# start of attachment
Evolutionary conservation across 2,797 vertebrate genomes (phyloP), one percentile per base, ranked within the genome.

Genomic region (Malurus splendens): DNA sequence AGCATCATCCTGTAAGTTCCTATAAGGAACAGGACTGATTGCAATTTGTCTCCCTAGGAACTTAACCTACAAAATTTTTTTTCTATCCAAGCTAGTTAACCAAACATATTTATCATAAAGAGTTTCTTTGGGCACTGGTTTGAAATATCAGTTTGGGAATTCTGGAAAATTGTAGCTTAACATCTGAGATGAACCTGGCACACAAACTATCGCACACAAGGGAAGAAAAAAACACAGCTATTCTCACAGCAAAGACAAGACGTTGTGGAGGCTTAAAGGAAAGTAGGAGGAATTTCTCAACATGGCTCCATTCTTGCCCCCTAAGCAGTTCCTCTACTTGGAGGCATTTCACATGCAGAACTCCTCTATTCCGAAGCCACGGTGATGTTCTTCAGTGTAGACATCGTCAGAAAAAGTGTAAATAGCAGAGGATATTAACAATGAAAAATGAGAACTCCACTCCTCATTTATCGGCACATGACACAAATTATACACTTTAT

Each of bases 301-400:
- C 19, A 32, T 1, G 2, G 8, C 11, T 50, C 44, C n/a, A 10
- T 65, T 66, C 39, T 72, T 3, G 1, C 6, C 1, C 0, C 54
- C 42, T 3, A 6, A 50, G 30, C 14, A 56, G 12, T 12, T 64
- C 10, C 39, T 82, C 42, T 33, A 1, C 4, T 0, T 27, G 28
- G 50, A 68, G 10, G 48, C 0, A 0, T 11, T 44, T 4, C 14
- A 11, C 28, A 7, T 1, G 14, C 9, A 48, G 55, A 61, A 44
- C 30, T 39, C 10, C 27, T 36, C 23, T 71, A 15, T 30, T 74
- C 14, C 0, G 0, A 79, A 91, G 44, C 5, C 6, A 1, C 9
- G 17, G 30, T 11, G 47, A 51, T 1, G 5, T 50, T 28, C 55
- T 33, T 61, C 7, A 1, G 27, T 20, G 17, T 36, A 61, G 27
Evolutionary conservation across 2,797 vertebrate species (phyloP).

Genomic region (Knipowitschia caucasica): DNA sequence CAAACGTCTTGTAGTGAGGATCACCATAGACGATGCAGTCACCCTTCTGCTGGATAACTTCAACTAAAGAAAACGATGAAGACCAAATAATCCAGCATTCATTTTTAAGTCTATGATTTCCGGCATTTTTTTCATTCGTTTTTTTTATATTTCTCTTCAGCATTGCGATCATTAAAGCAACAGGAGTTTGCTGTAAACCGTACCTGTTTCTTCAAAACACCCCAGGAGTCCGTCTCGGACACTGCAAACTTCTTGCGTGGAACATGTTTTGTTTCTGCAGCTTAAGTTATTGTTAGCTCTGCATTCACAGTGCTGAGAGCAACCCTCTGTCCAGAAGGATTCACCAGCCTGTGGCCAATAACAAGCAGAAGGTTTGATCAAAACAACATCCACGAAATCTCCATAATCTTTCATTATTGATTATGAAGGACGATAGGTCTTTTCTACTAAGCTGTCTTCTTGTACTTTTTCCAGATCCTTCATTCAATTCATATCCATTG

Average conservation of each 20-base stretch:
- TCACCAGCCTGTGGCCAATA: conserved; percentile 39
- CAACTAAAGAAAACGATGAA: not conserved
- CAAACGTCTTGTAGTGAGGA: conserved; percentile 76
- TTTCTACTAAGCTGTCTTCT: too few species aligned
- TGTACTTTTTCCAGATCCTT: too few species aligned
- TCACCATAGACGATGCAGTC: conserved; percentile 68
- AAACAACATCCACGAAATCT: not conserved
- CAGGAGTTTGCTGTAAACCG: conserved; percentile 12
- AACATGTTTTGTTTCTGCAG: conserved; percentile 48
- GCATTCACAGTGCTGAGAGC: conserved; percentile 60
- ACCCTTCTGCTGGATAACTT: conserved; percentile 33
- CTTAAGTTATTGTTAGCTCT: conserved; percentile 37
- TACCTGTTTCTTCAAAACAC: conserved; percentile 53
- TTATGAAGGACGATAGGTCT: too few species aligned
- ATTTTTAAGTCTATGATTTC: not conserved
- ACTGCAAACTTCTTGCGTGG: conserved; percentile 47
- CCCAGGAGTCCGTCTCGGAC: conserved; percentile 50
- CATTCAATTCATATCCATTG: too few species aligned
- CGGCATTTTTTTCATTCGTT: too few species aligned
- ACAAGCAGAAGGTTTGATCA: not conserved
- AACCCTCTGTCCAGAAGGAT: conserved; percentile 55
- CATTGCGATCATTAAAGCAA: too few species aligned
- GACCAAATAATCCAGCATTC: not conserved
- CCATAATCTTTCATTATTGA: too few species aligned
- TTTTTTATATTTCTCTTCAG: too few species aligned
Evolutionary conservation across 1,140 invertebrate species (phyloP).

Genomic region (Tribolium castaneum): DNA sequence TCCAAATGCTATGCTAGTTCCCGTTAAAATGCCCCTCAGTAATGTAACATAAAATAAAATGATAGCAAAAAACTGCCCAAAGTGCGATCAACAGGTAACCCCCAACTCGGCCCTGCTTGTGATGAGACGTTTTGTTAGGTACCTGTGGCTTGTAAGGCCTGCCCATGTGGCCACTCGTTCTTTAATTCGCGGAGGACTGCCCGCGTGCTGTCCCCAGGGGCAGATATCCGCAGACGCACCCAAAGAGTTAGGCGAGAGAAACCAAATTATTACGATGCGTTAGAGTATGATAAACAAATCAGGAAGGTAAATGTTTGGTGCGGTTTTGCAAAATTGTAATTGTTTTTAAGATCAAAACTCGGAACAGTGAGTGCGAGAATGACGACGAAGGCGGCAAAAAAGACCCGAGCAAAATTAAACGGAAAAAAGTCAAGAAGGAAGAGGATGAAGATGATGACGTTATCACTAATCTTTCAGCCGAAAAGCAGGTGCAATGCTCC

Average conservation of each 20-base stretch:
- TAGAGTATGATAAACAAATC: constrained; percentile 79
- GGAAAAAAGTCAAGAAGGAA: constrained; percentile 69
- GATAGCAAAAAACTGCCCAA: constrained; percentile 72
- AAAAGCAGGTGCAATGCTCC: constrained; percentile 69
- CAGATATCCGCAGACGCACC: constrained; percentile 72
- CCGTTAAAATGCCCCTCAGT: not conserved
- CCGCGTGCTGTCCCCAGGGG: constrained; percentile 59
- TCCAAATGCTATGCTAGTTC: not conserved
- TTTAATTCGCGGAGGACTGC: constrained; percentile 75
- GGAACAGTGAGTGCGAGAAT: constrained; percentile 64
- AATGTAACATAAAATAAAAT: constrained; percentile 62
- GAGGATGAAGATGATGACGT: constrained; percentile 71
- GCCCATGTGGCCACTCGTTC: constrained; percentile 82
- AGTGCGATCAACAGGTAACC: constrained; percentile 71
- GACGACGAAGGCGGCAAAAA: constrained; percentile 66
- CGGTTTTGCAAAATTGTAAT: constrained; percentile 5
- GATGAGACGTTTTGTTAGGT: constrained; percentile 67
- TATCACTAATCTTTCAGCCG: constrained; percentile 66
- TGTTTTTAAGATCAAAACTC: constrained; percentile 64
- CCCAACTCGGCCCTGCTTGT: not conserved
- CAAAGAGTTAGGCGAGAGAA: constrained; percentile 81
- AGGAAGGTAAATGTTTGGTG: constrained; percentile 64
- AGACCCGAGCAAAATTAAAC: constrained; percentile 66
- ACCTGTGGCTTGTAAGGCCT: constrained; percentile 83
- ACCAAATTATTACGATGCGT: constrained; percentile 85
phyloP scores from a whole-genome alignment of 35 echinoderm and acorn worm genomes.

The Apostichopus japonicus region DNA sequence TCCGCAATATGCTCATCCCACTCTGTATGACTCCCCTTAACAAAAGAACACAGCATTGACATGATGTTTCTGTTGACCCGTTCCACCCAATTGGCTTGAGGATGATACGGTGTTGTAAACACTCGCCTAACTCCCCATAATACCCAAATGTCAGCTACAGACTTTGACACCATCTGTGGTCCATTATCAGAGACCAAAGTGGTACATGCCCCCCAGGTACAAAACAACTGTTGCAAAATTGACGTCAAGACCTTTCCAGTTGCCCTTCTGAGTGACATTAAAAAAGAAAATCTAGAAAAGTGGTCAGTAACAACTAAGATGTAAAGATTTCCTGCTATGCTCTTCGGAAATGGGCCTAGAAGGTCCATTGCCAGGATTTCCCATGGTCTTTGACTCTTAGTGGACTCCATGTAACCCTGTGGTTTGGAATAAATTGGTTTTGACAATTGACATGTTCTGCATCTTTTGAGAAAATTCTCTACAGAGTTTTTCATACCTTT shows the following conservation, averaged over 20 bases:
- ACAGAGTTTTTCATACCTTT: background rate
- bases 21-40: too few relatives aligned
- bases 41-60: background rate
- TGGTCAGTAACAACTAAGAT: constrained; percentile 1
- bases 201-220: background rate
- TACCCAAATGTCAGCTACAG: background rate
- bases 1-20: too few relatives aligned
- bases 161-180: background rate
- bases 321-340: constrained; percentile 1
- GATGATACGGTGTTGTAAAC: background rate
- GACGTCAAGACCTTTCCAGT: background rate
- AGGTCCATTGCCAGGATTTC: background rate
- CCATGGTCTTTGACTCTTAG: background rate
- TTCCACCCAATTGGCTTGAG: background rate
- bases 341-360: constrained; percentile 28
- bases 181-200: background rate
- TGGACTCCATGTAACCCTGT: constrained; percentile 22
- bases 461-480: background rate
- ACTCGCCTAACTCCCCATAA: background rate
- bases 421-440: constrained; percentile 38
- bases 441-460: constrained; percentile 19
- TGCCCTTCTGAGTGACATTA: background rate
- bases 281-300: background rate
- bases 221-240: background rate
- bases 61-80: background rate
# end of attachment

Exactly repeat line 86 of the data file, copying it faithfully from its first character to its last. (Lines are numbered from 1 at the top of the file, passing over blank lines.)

- bases 341-360: constrained; percentile 28